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  1. Abstract Functional traits of organisms, especially feeding traits, influence how organisms mediate ecosystem processes. As climate change, landscape modification and industrial waste heat release continue to increase water temperatures, shifts in the composition of feeding traits within aquatic macroinvertebrate communities may alter ecosystem processes. However, it is unclear whether thermal traits of macroinvertebrates vary systematically across functional feeding groups (FFGs; i.e., categories based on feeding ecology such as herbivores, shredders, predators, etc.) or phylogeny. We used previously published datasets on hundreds of macroinvertebrate taxa to evaluate how thermal traits differed across FFGs. We also examined the strength of phylogenetic signal in both FFG and thermal traits, using a new phylogeny of insect taxa. Then, we tested whether phylogenetic patterns offered a plausible explanation for differences in thermal traits among FFGs by comparing phylogenetic and non‐phylogenetic regressions. Shredders tended to have lower temperature preferences, optima and maxima (three of five of the thermal traits evaluated) than other FFGs. Patterns for other FFGs differed by thermal trait, but predators, collector‐gatherers and filterers had some of the highest thermal trait values. FFG explained 40% of the variation in critical thermal maximum, but <12% of the variation in the four other thermal traits. Phylogeny explained 26%–88% of the variation in thermal and feeding traits. For the subset of taxa and trait data that were available, phylogeny explained more than double the variation in thermal traits relative to FFG, but comparison of phylogenetic and non‐phylogenetic regressions highlighted that FFG explained variation in thermal traits that was independent of phylogeny. Our results highlight phylogeny and FFG as predictors of thermal traits in aquatic macroinvertebrates. Our results suggest that warmer water temperatures could favour predators, filterers and collector‐gatherers over shredders. Furthermore, our results confirm that certain orders of macroinvertebrates, such as Diptera, may be better suited to warmer temperatures than other orders, such as Plecoptera.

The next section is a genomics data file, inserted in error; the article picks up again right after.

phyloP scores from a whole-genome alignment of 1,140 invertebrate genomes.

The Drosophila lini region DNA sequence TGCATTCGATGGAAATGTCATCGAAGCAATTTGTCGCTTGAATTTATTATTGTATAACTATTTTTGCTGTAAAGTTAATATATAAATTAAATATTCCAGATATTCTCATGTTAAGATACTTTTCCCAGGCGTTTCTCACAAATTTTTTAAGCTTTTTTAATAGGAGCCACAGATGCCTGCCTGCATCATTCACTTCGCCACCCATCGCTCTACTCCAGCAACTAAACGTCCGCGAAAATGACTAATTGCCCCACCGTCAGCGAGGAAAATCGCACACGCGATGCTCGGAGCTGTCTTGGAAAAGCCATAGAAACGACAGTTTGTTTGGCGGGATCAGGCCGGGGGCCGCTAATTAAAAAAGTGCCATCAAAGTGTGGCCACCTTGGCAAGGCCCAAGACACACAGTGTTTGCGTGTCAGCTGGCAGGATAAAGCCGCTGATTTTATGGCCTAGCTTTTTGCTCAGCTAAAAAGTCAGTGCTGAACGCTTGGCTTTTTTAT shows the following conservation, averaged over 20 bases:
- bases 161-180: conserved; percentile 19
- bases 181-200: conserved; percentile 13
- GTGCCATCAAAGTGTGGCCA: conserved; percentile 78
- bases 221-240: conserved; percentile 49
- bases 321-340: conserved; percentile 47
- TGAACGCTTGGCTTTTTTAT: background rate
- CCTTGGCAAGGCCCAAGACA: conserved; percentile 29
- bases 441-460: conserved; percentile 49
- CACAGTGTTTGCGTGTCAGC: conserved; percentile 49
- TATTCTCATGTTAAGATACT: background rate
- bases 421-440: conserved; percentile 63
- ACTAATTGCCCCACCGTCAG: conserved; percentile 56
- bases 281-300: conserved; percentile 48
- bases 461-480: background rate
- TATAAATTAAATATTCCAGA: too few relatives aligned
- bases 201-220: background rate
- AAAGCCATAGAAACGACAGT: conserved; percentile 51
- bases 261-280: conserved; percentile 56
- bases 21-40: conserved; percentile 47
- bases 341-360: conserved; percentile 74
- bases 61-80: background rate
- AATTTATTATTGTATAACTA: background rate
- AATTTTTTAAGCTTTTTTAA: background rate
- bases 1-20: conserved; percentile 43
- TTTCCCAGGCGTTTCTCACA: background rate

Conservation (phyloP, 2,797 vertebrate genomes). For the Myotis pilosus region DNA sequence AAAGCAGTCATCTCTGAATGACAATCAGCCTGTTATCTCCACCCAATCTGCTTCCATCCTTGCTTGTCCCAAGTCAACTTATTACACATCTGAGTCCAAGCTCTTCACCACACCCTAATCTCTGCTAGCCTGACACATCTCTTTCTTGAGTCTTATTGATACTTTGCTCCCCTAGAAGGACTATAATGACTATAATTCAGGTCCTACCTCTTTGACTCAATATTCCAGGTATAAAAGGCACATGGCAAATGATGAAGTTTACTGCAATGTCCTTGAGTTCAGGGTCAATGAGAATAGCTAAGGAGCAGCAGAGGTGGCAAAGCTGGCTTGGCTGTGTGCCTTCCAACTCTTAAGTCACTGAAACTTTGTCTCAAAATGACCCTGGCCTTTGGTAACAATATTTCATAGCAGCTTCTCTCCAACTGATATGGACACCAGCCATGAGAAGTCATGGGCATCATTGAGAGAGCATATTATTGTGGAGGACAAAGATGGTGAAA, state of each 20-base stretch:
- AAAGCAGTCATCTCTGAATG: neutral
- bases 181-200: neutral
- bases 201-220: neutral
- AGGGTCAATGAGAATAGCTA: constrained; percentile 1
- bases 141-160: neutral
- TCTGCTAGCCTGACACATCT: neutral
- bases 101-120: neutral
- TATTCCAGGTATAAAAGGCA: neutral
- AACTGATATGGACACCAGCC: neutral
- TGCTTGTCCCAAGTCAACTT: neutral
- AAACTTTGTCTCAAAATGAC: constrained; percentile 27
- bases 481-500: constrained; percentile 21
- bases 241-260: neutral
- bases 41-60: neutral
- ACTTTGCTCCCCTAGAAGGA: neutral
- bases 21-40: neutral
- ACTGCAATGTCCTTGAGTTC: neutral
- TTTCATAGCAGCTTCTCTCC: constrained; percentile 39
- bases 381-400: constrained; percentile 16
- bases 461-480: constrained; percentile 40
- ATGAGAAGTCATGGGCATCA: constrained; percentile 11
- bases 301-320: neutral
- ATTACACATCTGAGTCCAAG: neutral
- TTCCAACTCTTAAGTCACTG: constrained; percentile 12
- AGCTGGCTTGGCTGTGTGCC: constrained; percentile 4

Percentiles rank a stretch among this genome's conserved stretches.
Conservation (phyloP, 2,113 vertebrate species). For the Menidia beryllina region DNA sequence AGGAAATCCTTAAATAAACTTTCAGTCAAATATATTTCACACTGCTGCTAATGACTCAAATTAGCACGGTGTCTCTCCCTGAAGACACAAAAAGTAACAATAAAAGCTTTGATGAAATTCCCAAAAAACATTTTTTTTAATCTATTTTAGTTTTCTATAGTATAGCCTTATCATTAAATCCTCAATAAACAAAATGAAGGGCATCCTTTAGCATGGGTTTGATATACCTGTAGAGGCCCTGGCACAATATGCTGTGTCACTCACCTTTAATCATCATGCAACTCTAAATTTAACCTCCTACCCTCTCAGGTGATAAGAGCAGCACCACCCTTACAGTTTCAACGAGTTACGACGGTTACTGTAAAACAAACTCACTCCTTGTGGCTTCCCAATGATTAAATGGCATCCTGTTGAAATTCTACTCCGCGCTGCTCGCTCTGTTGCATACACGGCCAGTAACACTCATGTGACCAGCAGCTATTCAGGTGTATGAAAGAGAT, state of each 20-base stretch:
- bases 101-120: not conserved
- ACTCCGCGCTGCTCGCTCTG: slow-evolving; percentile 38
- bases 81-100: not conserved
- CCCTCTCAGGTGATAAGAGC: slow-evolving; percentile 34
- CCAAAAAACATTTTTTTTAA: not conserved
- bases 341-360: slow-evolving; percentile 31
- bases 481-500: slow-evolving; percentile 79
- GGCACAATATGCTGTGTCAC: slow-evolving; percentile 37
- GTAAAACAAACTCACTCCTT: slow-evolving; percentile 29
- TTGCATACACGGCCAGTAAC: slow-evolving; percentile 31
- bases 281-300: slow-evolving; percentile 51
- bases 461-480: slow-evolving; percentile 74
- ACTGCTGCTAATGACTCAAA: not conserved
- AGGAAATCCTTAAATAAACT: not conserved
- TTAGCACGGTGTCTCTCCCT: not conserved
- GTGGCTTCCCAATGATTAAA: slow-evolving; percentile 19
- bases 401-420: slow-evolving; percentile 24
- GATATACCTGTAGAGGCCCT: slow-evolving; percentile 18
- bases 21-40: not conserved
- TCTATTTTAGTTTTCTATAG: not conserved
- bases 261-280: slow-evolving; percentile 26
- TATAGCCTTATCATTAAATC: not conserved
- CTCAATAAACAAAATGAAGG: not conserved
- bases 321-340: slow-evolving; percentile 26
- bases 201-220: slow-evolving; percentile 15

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  2. The Association for the Sciences of Limnology and Oceanography (ASLO) sponsors Eco-DAS, which is now in its 30th year. The program aims to unite aquatic scientists, develop diverse collaborations, and provide professional development training opportunities with guests from federal agencies, nonprofits, academia, tribal groups, and other workplaces (a previous iteration is summarized in Ghosh et al. 2022). Eco-DAS XV was one of the largest and most nationally diverse cohorts, including 37 early career aquatic scientists, 15 of whom were originally from 9 different countries outside the United States (Fig. 2). As the first cohort to meet in-person since the COVID-19 pandemic, Eco-DAS participants convened from 5 to 11 March 2023 to expand professional networks, create shared projects, and discuss areas of priority for the aquatic sciences. During the weeklong meeting, participants developed 46 proposal ideas, 16 of which will be further developed into projects and peer-reviewed manuscripts. 
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    Free, publicly-accessible full text available July 3, 2024